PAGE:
Every level has a clear end goal with a set solution, but that solution isn’t always obvious. Since every level is on a timer, you don’t have much time to ponder. Some levels also require accurate jumps or timing, which might get annoying if you’re as bad at video games as I am, but it rarely feels unfair.

If you want a less stressful experience, you can enable an assist mode, that gives you a checkpoint to bubble to when you are hit, as well as the removal of the time limit. It’s perfect for more inexperienced players or those who want a more relaxed playthrough.


Your chase of Donkey Kong will span 8 worlds, and as mentioned earlier, they each have 6 regular levels and 2 finale levels. Even after clearing those 64 stages and the final confrontation against DK (which is around 5 hours of content), he isn’t giving up so easily. There is a series of “Plus” levels that act as a New Game+ of sorts with slightly altered gameplay, and some extra bonus levels and time-attacks. Apart from that, there isn’t really a lot of meat on this bone. It’s basically always the same style of levels.

Choosing a level in Mario vs. Donkey Kong
You can clear all levels in a world after the first one in any order you want.

Every world does offer one distinct level. You might encounter a special level has you chase a key to unlock a chest which gives you tons of one-ups. However, there are also extra one-ups scattered across the stage, giving the level some risk and reward. One detail I appreciate is that you can clear all levels in a world in any order you want after you clear the first one. I just ended up tackling them in order, but I do like you’re given a choice.


When you open the game, you are immediately greeted by a great-looking CGI cutscene showing the game’s premise. Apart from that, this game is the epitome of Mario. The presentation throughout resembles many of the earlier standard Mario games on the Switch. It doesn’t really stand out, but it doesn’t need to. The game looks bright and colorful, and the tunes are cheery, without any performance issues whatsoever on my end.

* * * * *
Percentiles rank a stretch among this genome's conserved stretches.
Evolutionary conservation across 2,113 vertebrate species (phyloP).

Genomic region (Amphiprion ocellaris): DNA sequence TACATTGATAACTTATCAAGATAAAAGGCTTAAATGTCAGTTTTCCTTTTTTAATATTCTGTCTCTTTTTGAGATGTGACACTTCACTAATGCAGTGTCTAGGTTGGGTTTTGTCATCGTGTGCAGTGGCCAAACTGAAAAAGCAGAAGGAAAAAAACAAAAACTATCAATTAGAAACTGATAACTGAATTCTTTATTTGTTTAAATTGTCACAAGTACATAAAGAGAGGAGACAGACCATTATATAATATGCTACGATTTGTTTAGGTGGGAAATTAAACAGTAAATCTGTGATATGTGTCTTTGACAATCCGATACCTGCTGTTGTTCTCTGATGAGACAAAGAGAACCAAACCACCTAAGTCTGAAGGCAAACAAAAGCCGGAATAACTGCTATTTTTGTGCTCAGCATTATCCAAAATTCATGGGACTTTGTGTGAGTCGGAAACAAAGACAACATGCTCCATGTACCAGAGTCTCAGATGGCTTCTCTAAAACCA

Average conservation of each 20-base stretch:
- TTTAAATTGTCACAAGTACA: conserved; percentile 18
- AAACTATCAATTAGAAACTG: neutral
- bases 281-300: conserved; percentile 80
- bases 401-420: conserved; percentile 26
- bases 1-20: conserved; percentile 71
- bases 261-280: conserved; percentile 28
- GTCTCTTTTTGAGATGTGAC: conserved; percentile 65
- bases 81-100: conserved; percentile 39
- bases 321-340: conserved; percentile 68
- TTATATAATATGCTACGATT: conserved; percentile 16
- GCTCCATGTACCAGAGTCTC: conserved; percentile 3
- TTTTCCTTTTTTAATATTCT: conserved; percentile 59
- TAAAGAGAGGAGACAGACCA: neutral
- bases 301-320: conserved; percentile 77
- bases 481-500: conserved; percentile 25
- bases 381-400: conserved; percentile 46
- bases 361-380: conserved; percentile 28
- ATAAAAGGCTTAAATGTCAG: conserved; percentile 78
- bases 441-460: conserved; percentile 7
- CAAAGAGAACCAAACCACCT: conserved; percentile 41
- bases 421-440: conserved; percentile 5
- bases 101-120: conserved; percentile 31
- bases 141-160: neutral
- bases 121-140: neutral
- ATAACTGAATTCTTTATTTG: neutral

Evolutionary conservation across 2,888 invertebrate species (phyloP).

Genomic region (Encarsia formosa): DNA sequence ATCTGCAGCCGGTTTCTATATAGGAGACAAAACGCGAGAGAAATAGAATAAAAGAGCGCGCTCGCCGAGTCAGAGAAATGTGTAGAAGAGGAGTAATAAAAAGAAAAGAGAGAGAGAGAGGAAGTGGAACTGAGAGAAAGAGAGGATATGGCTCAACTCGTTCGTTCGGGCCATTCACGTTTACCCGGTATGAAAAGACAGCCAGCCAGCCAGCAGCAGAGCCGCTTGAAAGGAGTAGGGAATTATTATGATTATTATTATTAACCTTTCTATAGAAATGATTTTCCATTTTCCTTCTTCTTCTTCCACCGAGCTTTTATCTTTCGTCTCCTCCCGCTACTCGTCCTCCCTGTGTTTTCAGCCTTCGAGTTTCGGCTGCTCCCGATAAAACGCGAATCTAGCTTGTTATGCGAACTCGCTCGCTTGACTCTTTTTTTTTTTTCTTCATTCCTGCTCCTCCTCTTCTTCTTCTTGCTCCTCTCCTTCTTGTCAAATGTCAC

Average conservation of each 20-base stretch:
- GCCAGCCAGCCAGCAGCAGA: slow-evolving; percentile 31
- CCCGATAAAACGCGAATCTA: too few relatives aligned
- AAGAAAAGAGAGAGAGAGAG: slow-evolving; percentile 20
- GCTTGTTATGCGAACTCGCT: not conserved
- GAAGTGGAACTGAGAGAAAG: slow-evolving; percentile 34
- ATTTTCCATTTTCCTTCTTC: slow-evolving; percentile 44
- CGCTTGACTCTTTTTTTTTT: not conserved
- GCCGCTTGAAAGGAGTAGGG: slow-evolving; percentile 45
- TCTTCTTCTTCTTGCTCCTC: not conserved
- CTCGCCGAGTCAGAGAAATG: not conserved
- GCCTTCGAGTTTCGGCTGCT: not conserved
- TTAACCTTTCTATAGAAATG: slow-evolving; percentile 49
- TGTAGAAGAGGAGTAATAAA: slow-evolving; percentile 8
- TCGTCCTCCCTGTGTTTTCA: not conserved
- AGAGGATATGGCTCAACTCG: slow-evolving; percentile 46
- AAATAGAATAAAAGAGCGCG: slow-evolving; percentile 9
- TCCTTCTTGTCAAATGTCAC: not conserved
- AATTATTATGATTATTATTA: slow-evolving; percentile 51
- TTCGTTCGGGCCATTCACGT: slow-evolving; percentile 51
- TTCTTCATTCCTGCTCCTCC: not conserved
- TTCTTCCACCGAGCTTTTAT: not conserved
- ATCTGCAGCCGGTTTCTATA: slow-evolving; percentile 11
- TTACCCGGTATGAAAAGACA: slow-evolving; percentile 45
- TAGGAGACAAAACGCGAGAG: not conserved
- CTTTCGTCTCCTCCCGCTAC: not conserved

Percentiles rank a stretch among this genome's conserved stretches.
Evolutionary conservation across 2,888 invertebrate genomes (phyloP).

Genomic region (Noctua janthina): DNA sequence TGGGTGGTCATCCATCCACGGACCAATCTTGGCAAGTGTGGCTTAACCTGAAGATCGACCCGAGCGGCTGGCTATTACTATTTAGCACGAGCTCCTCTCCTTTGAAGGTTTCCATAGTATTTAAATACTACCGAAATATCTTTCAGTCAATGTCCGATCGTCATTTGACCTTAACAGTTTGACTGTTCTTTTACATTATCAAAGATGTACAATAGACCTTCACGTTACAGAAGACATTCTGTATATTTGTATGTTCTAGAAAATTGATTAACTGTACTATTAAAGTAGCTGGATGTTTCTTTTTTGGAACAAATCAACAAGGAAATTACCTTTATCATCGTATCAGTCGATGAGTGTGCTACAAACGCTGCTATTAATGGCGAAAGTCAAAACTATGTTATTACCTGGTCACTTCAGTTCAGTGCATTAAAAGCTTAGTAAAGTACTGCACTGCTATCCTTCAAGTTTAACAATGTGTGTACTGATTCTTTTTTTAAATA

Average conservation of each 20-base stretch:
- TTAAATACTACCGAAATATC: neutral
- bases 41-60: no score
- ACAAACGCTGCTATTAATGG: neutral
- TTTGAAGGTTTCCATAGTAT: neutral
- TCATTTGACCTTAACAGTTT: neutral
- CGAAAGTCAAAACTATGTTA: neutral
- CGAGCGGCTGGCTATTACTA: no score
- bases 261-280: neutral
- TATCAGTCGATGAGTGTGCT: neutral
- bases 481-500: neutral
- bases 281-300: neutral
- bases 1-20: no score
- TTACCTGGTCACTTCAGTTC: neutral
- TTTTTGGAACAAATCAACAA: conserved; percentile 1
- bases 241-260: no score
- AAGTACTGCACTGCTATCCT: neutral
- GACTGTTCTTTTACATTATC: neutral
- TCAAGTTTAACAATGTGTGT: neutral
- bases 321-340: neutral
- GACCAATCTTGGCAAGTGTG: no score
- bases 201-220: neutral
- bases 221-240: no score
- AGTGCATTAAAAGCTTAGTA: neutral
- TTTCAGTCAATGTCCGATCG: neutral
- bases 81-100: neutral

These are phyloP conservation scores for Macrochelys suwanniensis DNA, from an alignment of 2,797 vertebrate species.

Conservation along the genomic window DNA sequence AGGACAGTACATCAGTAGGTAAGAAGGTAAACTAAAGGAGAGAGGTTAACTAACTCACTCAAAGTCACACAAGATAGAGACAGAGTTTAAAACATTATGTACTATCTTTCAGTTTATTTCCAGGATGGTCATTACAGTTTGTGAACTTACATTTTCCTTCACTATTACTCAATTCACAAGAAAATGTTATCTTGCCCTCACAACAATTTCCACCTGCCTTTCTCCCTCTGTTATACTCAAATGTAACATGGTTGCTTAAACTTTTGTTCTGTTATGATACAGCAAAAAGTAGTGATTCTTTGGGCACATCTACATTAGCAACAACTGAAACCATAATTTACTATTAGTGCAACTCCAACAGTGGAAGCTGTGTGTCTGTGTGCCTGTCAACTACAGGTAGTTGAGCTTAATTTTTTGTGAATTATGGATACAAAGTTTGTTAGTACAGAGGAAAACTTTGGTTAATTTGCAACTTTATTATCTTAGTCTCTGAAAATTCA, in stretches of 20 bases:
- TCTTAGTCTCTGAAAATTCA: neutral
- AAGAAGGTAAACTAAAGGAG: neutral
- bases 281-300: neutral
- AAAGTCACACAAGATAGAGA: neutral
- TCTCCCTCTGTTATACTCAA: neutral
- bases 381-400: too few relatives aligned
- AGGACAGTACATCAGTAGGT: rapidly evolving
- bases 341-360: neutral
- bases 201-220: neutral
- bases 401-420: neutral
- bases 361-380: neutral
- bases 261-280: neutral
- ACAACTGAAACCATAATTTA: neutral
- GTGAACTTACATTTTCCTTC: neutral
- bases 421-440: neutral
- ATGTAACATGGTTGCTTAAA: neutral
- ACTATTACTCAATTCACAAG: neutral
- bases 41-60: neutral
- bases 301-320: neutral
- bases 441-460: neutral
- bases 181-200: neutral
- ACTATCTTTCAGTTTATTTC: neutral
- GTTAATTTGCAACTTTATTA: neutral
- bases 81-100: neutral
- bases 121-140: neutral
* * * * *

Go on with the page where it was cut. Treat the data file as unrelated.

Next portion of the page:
The opening cutscene in Mario vs. Donkey Kong
The cutscenes, though sparce, are a visual delight!


Mario vs. Donkey Kong is a Mario game through and through. It has everything you ever want out of a platformer: fluid movement, solid level design, catchy background tunes, and colorful visuals. Combine all this with some decently challenging puzzles with good variety, this is a solid game you can’t go wrong with. However, as a remake of a Game Boy Advance game, it isn’t much more than that. Combined with a relatively steep price, Mario vs. Donkey Kong struggles to stand out amidst the many other Mario games on the Switch. But if you do pick this game up, you won’t regret it.

Mario vs. Donkey Kong gets an 8/10.

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About Natan C.

A professional at being bad at games and discovering new obsessions, Natan has played all types of games ever since he started gaming by playing Skylanders on the Wii. He's currently studying linguistics and aspires to one day write for a video game.